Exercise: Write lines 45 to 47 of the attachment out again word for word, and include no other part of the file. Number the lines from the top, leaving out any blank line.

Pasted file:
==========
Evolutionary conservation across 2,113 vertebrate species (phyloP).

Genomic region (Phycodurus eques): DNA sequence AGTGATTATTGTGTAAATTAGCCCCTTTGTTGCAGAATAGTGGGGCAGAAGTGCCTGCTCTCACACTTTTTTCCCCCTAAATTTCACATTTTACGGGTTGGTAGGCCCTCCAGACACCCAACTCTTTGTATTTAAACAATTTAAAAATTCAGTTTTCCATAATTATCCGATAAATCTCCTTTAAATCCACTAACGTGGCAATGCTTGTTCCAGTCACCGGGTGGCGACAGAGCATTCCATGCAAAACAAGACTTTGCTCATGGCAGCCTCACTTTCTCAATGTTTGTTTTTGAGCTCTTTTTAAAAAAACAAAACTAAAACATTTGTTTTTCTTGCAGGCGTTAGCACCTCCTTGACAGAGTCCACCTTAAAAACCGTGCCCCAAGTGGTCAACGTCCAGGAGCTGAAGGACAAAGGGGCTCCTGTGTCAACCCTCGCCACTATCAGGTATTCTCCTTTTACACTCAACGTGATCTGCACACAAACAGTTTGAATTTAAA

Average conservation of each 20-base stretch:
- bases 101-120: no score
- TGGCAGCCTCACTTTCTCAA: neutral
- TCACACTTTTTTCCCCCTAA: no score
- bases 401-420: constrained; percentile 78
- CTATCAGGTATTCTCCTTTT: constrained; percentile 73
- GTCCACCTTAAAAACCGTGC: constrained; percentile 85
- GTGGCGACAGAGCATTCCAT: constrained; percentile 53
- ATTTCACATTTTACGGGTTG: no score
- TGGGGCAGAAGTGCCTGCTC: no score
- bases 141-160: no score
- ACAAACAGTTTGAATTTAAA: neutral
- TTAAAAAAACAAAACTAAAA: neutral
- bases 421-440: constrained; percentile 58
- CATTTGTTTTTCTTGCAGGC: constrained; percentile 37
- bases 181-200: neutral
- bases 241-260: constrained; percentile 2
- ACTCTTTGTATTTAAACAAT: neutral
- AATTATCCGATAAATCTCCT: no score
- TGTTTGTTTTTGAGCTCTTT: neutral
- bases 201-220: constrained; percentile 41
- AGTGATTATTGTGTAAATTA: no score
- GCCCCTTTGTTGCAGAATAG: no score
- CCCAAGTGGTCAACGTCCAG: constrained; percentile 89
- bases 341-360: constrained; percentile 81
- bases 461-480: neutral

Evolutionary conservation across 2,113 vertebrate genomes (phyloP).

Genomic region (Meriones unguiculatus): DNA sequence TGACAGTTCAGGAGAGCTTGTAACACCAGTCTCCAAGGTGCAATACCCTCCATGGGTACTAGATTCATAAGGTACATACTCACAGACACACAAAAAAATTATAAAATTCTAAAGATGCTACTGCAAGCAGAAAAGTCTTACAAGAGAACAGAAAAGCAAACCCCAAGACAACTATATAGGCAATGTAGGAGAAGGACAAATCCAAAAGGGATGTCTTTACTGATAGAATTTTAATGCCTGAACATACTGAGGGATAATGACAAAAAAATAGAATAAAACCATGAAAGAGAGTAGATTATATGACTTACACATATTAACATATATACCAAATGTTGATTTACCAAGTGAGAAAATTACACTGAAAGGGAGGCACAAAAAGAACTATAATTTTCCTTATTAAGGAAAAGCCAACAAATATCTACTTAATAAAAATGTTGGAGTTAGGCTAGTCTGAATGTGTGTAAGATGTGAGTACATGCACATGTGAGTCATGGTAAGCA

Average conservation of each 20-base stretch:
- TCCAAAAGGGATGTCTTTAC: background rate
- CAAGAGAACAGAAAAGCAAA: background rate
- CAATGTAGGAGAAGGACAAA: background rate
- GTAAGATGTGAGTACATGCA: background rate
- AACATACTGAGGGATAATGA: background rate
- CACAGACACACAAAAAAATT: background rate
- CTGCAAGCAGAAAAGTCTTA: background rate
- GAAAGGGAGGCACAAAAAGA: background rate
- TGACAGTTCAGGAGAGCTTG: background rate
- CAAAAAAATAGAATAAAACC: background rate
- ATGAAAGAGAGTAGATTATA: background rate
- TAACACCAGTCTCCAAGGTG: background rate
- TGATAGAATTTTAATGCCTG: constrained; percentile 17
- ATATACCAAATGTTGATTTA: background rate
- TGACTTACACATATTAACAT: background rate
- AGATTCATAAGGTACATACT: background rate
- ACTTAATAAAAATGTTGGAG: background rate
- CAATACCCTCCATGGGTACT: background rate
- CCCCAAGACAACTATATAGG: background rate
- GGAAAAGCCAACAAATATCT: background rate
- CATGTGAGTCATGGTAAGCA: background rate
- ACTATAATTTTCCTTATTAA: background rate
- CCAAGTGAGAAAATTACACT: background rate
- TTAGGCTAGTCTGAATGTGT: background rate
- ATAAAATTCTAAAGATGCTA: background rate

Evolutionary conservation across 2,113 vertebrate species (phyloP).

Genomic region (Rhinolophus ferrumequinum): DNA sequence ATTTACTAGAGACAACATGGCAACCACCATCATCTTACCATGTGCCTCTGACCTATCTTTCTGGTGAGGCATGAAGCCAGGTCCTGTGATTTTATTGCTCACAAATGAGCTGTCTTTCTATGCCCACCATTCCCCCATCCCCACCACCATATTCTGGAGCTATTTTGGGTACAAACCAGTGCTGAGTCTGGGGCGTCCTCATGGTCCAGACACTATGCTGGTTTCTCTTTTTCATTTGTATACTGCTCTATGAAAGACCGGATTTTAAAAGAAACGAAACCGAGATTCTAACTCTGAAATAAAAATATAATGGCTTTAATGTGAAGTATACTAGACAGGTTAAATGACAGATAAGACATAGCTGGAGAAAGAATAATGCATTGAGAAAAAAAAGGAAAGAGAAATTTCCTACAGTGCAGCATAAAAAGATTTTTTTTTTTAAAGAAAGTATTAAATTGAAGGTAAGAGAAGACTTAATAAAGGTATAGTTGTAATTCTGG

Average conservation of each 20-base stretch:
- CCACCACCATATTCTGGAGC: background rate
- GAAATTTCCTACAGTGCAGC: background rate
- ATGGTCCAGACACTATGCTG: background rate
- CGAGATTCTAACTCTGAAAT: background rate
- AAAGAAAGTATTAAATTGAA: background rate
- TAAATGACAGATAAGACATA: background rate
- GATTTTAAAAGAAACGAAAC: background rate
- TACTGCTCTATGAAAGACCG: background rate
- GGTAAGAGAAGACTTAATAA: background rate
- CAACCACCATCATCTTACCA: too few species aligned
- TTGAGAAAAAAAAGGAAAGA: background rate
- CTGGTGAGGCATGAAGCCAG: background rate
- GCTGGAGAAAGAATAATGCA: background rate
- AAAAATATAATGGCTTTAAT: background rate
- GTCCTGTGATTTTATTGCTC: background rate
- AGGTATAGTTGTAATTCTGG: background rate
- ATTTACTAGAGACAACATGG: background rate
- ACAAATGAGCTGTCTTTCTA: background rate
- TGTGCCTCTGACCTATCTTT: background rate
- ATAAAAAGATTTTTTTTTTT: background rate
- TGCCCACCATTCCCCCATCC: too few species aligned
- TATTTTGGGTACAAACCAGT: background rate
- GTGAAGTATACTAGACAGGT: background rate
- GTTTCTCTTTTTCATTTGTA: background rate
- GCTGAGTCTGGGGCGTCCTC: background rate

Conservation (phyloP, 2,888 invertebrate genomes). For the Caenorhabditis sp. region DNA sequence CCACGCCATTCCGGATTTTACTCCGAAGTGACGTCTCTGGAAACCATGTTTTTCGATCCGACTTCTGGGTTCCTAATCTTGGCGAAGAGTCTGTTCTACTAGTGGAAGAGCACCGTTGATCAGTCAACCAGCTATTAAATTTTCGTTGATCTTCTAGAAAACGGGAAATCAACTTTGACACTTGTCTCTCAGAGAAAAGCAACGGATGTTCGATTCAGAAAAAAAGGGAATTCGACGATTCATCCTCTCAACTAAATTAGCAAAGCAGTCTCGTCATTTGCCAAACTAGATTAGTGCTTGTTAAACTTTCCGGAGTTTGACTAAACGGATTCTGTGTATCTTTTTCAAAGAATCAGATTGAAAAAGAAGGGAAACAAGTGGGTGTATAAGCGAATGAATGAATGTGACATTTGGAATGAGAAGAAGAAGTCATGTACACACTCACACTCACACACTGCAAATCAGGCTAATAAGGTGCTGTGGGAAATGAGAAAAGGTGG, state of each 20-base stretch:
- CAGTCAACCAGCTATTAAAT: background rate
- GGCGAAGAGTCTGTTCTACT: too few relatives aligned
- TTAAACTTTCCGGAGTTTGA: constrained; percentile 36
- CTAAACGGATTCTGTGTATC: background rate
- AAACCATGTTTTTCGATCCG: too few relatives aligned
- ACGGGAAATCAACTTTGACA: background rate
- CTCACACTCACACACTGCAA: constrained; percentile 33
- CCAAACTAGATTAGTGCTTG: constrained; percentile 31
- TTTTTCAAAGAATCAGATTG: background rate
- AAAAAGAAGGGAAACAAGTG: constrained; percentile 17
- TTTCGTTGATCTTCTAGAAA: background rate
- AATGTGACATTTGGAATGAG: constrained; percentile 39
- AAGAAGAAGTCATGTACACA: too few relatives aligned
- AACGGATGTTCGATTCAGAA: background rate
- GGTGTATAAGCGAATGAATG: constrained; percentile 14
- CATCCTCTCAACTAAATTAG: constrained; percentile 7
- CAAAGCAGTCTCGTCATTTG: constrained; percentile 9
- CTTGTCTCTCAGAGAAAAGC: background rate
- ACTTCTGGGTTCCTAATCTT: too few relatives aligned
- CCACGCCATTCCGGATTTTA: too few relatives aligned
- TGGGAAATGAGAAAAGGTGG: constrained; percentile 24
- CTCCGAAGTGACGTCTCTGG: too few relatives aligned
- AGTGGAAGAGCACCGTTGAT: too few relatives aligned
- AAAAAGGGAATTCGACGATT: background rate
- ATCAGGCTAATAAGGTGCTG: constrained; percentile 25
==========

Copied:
- ATATACCAAATGTTGATTTA: background rate
- TGACTTACACATATTAACAT: background rate
- AGATTCATAAGGTACATACT: background rate